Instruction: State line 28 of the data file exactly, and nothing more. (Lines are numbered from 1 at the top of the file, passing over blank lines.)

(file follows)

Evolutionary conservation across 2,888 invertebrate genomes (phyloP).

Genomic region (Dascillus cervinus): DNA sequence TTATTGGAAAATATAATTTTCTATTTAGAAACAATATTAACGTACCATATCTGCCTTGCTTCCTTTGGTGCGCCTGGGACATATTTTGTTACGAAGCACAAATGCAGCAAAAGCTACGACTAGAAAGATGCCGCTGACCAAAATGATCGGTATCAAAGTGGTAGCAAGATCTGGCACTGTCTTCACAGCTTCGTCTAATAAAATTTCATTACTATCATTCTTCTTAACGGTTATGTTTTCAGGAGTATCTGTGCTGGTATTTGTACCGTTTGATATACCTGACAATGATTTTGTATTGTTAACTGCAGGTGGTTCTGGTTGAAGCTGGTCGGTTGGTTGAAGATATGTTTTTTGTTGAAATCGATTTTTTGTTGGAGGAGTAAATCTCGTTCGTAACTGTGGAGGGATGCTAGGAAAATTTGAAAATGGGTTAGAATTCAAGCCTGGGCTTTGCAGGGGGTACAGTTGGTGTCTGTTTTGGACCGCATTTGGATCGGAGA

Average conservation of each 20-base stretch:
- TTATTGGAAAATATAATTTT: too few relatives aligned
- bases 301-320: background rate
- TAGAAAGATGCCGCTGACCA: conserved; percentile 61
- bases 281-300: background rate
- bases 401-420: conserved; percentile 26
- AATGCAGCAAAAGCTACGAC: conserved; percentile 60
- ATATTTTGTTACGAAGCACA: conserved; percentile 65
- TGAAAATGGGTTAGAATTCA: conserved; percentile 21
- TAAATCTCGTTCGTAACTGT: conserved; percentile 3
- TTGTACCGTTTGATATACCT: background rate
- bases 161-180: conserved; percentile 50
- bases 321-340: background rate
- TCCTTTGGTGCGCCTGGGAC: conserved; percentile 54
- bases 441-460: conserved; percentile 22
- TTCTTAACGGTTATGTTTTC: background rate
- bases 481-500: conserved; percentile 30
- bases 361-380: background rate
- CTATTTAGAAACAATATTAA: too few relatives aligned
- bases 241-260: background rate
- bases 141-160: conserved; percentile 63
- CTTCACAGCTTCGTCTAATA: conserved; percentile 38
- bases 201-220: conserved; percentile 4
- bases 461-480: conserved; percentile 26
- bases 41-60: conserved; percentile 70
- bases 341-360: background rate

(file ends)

- bases 341-360: background rate